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teaching

Teaching Turgenev's Novella "First Love"

Like many of us, high school students are often attracted to stories with characters going through similar struggles and life changes. I have found some success teaching Alan Sillitoe's novella The Loneliness of the Long Distance Runner (1959), whose 17-year-old protagonist from a working class home, Colin Smith, has been caught burgling and is sent to a reform school. Discovering Smith’s gift for running, school officials enter him in a cross-country competition.

Pi for Everyone!

Happy π Day!  If you are a numbers geek, you might already know when this day is celebrated. If you don’t, it’s on March 14, which has been designated as National Pi Day (made official by Congress on March 12, 2009).  Pi Day is celebrated all around the world and has a special place at The Beekman School, as well.  I started celebrating it a few years ago, as it was the perfect opportunity to share my love of math, pi, and pie with the students at Beekman.  

Teaching Faulkner: A Snopes You Can Believe In

For me, the best way to teach William Faulkner is to begin with the Snopes, that ornery, duplicitous, barn-burning family of itinerant farmers, blacksmiths, bigamists and bank presidents.  Faulkner does not come naturally to most high school students, and he can be particularly hard to decipher for born-and-bred urbanites, too many of whom see his backwoods people as little more than players in a freak show. The key is to get students beyond a character’s eccentricities to his or her nobility.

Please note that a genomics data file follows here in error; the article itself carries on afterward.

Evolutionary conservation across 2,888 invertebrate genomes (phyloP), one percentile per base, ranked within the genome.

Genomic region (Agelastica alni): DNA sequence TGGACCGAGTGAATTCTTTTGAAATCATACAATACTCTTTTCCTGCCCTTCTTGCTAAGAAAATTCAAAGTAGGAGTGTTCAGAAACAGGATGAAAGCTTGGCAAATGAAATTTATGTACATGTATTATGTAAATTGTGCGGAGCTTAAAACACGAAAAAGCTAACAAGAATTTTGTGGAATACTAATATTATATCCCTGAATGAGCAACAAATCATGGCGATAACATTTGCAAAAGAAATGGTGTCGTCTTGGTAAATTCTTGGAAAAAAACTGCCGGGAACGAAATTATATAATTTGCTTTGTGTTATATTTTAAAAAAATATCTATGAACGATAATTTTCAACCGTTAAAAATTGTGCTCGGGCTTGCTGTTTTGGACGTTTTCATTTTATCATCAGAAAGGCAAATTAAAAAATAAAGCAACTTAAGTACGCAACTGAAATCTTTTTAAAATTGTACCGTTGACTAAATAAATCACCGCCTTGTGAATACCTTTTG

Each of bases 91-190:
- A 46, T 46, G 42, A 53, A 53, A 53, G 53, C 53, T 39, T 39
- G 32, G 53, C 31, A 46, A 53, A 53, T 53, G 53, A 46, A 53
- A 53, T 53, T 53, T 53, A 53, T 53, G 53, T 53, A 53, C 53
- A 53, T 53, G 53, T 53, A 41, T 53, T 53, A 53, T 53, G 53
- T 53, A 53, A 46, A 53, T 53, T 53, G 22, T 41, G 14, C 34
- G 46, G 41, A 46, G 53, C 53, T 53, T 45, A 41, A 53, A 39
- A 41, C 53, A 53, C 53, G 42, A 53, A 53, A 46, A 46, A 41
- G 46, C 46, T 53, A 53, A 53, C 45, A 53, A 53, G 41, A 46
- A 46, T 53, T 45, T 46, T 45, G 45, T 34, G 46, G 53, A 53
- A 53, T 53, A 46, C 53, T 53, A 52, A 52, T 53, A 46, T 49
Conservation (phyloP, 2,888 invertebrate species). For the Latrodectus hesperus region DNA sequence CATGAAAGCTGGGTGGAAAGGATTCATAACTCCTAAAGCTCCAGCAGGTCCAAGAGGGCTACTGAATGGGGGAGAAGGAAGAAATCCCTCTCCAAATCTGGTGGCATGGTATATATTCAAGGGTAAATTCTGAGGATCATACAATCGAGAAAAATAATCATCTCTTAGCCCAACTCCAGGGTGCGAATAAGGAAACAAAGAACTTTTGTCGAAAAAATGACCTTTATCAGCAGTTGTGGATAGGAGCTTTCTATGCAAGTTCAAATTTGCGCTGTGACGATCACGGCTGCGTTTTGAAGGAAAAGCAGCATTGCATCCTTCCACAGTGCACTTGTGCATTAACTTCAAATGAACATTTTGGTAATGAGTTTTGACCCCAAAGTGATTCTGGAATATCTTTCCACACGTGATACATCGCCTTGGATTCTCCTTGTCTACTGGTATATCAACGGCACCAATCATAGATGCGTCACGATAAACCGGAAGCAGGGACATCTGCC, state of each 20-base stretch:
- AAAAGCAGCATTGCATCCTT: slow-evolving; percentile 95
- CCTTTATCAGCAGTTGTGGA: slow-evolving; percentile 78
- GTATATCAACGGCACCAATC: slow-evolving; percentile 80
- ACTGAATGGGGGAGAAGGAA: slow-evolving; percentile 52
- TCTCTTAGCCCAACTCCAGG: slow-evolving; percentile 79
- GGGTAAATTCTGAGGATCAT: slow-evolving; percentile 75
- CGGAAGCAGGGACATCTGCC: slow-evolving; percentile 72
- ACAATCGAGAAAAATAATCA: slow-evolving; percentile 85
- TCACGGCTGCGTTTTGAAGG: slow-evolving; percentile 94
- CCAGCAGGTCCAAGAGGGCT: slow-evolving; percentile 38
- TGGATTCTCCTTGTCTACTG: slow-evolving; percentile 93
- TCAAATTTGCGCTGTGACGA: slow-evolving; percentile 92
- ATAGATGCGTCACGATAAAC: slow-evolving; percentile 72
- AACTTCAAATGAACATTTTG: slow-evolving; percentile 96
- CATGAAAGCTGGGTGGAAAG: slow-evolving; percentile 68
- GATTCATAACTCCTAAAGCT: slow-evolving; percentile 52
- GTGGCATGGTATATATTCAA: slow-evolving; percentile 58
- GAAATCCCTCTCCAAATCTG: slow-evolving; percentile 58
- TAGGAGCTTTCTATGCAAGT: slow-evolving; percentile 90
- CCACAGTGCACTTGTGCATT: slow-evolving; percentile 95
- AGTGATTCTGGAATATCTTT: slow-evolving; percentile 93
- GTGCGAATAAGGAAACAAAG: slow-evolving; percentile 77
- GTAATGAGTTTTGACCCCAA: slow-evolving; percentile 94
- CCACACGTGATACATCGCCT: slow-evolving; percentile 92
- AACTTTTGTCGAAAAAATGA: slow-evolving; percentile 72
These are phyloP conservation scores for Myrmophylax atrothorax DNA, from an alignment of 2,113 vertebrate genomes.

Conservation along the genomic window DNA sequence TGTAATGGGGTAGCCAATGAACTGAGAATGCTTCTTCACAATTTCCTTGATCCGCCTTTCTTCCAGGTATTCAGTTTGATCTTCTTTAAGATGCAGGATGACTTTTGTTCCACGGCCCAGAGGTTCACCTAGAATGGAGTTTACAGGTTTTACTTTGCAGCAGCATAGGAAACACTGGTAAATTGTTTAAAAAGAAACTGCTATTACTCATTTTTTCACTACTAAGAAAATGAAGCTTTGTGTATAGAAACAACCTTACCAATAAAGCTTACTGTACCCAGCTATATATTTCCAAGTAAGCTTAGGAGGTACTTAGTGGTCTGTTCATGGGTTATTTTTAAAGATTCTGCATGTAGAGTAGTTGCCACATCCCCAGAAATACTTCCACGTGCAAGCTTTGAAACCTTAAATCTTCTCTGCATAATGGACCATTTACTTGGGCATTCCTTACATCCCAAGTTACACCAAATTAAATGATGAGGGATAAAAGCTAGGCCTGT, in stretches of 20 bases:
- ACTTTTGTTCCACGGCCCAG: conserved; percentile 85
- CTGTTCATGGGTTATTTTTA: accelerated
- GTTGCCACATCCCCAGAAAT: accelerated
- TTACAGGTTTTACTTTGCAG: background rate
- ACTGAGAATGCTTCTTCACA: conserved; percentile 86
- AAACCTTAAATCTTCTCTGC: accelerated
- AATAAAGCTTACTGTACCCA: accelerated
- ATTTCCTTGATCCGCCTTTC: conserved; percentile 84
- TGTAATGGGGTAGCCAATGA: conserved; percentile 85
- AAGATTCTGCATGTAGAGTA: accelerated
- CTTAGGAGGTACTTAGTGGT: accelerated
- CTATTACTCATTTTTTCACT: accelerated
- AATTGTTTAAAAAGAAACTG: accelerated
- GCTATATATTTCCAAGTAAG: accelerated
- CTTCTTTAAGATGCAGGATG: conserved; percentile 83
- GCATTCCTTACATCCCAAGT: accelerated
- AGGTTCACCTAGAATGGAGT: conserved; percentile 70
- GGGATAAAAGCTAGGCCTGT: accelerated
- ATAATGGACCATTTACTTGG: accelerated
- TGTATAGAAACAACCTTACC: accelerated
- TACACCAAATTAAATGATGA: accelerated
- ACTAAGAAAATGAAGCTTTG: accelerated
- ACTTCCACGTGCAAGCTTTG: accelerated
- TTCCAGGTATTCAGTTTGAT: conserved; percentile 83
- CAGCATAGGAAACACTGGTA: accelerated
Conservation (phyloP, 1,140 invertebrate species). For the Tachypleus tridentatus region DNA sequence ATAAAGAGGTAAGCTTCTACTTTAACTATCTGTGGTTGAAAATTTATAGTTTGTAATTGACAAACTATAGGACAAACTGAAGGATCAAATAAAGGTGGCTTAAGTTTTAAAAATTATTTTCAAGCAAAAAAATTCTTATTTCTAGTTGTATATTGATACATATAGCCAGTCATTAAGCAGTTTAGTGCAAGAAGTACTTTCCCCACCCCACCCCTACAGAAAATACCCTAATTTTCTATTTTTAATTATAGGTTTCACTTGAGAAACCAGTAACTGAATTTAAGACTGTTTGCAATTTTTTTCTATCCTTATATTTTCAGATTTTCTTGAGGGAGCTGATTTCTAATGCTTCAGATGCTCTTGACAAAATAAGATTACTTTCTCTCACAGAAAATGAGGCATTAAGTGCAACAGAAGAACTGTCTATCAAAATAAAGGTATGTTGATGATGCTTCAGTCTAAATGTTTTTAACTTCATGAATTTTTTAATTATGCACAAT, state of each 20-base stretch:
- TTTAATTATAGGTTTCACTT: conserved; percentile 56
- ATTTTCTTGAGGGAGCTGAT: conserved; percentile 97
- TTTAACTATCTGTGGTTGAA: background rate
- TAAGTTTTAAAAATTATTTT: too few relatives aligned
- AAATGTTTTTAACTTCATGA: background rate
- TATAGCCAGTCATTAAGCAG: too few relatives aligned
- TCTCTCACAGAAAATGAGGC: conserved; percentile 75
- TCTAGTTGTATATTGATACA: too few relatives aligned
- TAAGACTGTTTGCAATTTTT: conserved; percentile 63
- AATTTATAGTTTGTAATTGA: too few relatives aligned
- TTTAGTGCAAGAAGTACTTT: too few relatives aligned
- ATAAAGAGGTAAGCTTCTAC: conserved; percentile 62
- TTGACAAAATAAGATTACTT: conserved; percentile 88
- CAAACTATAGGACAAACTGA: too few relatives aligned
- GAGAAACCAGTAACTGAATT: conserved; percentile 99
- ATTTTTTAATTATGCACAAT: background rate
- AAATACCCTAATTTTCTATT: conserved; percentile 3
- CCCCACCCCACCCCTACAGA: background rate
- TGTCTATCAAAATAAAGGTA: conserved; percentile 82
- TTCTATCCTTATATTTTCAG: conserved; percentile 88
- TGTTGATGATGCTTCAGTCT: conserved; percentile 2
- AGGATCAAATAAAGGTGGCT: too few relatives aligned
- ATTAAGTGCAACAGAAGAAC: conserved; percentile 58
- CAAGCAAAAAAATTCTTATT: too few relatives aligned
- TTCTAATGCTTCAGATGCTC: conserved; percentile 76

When Students Tire of the Written Word

New Yorker essayist Joseph Mitchell once wrote, “When things get too much for me, I put a wild-flower book and a couple of sandwiches in my pockets and go down to the South Shore of Staten Island and wander around awhile.” It is the first line in “Mr. Hunter’s Grave,” which relates Mitchell’s discovery of an old African-American burial ground still lovingly tended by a local minister. 

Beauty in Simplicity: Why I Teach Hemingway

The first beautiful thing about teaching Ernest Hemingway’s short stories is that a teacher is pretty much guaranteed that every student has read the assigned story by class time. That’s because Hemingway is so readily accessible, so seemingly simple. In fact, when I teach “Indian Camp,” the first story in the collection In Our Time, I tell students, with a straight face, that Hemingway wrote like a nine-year old.

History on Repeat

I’d like to believe that everything I say has great meaning, especially when it comes to my children and my students. My words of wisdom may guide them; it may help them find their footing.  However, most times, what I see as my greatest advice (“don’t touch the hot stove,” “actually study for your test,” “don’t just continually refresh your Twitter feed”) are words not heeded. Children must try running really fast in rain boots to learn that enormous cracks in the sidewalk will actually trip them and students have to learn from their own mistakes. We all must learn from our own mistakes.

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